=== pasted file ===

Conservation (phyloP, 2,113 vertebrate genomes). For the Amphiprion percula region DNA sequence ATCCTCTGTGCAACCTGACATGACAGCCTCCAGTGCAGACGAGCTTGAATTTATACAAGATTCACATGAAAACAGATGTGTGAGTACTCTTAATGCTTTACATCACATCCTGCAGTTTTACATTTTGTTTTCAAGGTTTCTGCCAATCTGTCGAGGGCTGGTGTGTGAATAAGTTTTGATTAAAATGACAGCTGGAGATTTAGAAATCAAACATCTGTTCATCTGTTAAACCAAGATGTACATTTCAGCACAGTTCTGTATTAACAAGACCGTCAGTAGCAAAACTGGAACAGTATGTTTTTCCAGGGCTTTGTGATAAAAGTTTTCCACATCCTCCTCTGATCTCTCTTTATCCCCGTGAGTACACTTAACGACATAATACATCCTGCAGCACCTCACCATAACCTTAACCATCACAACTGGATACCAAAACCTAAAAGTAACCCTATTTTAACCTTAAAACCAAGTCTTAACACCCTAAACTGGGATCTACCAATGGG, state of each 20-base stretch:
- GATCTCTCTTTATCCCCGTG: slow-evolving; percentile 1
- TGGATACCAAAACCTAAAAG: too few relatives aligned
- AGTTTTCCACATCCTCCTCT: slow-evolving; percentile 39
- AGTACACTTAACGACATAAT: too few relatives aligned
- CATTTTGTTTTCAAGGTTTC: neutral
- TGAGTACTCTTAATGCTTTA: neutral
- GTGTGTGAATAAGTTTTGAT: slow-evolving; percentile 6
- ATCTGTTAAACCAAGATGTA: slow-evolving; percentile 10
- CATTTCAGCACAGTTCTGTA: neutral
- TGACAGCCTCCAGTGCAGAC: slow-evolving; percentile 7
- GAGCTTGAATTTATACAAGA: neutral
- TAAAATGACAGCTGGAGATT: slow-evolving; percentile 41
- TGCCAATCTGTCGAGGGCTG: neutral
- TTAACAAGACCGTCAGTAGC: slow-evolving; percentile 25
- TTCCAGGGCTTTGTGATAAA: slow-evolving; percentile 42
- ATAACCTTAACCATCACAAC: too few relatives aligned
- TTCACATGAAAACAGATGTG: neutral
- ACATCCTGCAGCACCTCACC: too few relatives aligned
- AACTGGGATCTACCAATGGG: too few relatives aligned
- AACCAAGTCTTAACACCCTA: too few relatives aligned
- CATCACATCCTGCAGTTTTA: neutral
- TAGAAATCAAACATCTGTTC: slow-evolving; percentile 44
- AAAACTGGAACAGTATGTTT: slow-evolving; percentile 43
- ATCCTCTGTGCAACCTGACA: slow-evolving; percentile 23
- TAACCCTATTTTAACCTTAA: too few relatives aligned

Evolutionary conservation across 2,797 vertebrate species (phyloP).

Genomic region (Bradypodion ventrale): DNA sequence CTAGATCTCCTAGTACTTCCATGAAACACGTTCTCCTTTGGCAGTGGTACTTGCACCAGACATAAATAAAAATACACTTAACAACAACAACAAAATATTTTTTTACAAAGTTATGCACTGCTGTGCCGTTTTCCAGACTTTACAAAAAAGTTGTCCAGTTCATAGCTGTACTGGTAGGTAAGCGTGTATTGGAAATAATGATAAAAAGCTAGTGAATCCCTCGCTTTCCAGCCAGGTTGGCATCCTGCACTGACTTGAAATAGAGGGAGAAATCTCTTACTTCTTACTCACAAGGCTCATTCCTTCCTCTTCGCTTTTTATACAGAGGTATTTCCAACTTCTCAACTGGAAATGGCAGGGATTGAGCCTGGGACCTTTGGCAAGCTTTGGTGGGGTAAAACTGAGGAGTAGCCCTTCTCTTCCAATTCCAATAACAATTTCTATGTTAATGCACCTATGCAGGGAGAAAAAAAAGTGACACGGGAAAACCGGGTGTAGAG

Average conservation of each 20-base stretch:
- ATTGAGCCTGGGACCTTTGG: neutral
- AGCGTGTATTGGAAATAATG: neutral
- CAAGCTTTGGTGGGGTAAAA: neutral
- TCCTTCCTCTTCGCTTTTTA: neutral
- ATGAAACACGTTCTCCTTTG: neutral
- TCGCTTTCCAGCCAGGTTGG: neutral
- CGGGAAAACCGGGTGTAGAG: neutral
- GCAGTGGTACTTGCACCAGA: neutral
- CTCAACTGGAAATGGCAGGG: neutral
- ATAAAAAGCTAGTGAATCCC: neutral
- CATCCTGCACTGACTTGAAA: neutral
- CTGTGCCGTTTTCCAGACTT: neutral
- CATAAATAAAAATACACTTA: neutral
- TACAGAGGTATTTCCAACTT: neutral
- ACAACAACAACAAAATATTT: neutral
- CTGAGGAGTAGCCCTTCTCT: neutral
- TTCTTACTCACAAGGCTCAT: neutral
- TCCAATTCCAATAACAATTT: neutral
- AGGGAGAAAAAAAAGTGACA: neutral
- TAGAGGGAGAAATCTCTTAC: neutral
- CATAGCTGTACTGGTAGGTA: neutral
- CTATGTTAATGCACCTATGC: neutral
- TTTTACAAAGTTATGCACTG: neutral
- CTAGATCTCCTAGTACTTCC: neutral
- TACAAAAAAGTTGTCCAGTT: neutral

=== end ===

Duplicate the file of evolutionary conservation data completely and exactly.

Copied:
Conservation (phyloP, 2,113 vertebrate genomes). For the Amphiprion percula region DNA sequence ATCCTCTGTGCAACCTGACATGACAGCCTCCAGTGCAGACGAGCTTGAATTTATACAAGATTCACATGAAAACAGATGTGTGAGTACTCTTAATGCTTTACATCACATCCTGCAGTTTTACATTTTGTTTTCAAGGTTTCTGCCAATCTGTCGAGGGCTGGTGTGTGAATAAGTTTTGATTAAAATGACAGCTGGAGATTTAGAAATCAAACATCTGTTCATCTGTTAAACCAAGATGTACATTTCAGCACAGTTCTGTATTAACAAGACCGTCAGTAGCAAAACTGGAACAGTATGTTTTTCCAGGGCTTTGTGATAAAAGTTTTCCACATCCTCCTCTGATCTCTCTTTATCCCCGTGAGTACACTTAACGACATAATACATCCTGCAGCACCTCACCATAACCTTAACCATCACAACTGGATACCAAAACCTAAAAGTAACCCTATTTTAACCTTAAAACCAAGTCTTAACACCCTAAACTGGGATCTACCAATGGG, state of each 20-base stretch:
- GATCTCTCTTTATCCCCGTG: slow-evolving; percentile 1
- TGGATACCAAAACCTAAAAG: too few relatives aligned
- AGTTTTCCACATCCTCCTCT: slow-evolving; percentile 39
- AGTACACTTAACGACATAAT: too few relatives aligned
- CATTTTGTTTTCAAGGTTTC: neutral
- TGAGTACTCTTAATGCTTTA: neutral
- GTGTGTGAATAAGTTTTGAT: slow-evolving; percentile 6
- ATCTGTTAAACCAAGATGTA: slow-evolving; percentile 10
- CATTTCAGCACAGTTCTGTA: neutral
- TGACAGCCTCCAGTGCAGAC: slow-evolving; percentile 7
- GAGCTTGAATTTATACAAGA: neutral
- TAAAATGACAGCTGGAGATT: slow-evolving; percentile 41
- TGCCAATCTGTCGAGGGCTG: neutral
- TTAACAAGACCGTCAGTAGC: slow-evolving; percentile 25
- TTCCAGGGCTTTGTGATAAA: slow-evolving; percentile 42
- ATAACCTTAACCATCACAAC: too few relatives aligned
- TTCACATGAAAACAGATGTG: neutral
- ACATCCTGCAGCACCTCACC: too few relatives aligned
- AACTGGGATCTACCAATGGG: too few relatives aligned
- AACCAAGTCTTAACACCCTA: too few relatives aligned
- CATCACATCCTGCAGTTTTA: neutral
- TAGAAATCAAACATCTGTTC: slow-evolving; percentile 44
- AAAACTGGAACAGTATGTTT: slow-evolving; percentile 43
- ATCCTCTGTGCAACCTGACA: slow-evolving; percentile 23
- TAACCCTATTTTAACCTTAA: too few relatives aligned

Evolutionary conservation across 2,797 vertebrate species (phyloP).

Genomic region (Bradypodion ventrale): DNA sequence CTAGATCTCCTAGTACTTCCATGAAACACGTTCTCCTTTGGCAGTGGTACTTGCACCAGACATAAATAAAAATACACTTAACAACAACAACAAAATATTTTTTTACAAAGTTATGCACTGCTGTGCCGTTTTCCAGACTTTACAAAAAAGTTGTCCAGTTCATAGCTGTACTGGTAGGTAAGCGTGTATTGGAAATAATGATAAAAAGCTAGTGAATCCCTCGCTTTCCAGCCAGGTTGGCATCCTGCACTGACTTGAAATAGAGGGAGAAATCTCTTACTTCTTACTCACAAGGCTCATTCCTTCCTCTTCGCTTTTTATACAGAGGTATTTCCAACTTCTCAACTGGAAATGGCAGGGATTGAGCCTGGGACCTTTGGCAAGCTTTGGTGGGGTAAAACTGAGGAGTAGCCCTTCTCTTCCAATTCCAATAACAATTTCTATGTTAATGCACCTATGCAGGGAGAAAAAAAAGTGACACGGGAAAACCGGGTGTAGAG

Average conservation of each 20-base stretch:
- ATTGAGCCTGGGACCTTTGG: neutral
- AGCGTGTATTGGAAATAATG: neutral
- CAAGCTTTGGTGGGGTAAAA: neutral
- TCCTTCCTCTTCGCTTTTTA: neutral
- ATGAAACACGTTCTCCTTTG: neutral
- TCGCTTTCCAGCCAGGTTGG: neutral
- CGGGAAAACCGGGTGTAGAG: neutral
- GCAGTGGTACTTGCACCAGA: neutral
- CTCAACTGGAAATGGCAGGG: neutral
- ATAAAAAGCTAGTGAATCCC: neutral
- CATCCTGCACTGACTTGAAA: neutral
- CTGTGCCGTTTTCCAGACTT: neutral
- CATAAATAAAAATACACTTA: neutral
- TACAGAGGTATTTCCAACTT: neutral
- ACAACAACAACAAAATATTT: neutral
- CTGAGGAGTAGCCCTTCTCT: neutral
- TTCTTACTCACAAGGCTCAT: neutral
- TCCAATTCCAATAACAATTT: neutral
- AGGGAGAAAAAAAAGTGACA: neutral
- TAGAGGGAGAAATCTCTTAC: neutral
- CATAGCTGTACTGGTAGGTA: neutral
- CTATGTTAATGCACCTATGC: neutral
- TTTTACAAAGTTATGCACTG: neutral
- CTAGATCTCCTAGTACTTCC: neutral
- TACAAAAAAGTTGTCCAGTT: neutral